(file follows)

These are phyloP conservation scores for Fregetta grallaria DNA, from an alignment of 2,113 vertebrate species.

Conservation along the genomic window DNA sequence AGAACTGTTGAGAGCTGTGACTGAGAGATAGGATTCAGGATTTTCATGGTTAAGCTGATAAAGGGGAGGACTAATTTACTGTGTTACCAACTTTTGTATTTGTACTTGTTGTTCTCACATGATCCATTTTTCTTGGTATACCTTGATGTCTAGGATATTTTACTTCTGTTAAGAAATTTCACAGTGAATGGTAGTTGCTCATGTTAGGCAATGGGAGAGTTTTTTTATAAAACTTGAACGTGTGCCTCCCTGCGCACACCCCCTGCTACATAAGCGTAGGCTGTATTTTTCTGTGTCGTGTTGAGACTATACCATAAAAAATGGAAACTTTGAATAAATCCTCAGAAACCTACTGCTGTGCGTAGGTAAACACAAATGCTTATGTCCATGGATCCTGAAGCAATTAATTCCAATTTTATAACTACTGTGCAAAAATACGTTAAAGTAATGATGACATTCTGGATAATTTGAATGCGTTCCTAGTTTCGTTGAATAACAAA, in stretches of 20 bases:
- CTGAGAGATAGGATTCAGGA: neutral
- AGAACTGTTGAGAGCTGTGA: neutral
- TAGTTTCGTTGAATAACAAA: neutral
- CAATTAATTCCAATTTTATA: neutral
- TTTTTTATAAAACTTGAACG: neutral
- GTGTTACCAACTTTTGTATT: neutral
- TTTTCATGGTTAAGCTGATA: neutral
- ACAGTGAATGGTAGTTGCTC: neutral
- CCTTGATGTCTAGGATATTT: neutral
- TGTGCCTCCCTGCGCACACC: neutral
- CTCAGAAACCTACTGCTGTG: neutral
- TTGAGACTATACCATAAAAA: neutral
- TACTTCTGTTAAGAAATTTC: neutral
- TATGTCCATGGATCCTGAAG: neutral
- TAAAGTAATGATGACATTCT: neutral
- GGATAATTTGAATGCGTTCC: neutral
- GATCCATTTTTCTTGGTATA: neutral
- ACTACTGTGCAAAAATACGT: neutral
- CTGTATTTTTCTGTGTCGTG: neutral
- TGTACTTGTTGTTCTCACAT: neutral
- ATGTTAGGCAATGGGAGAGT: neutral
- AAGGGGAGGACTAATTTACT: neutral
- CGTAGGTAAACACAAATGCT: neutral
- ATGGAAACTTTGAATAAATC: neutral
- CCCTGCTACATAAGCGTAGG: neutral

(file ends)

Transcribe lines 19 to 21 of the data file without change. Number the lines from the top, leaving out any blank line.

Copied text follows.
- GATCCATTTTTCTTGGTATA: neutral
- ACTACTGTGCAAAAATACGT: neutral
- CTGTATTTTTCTGTGTCGTG: neutral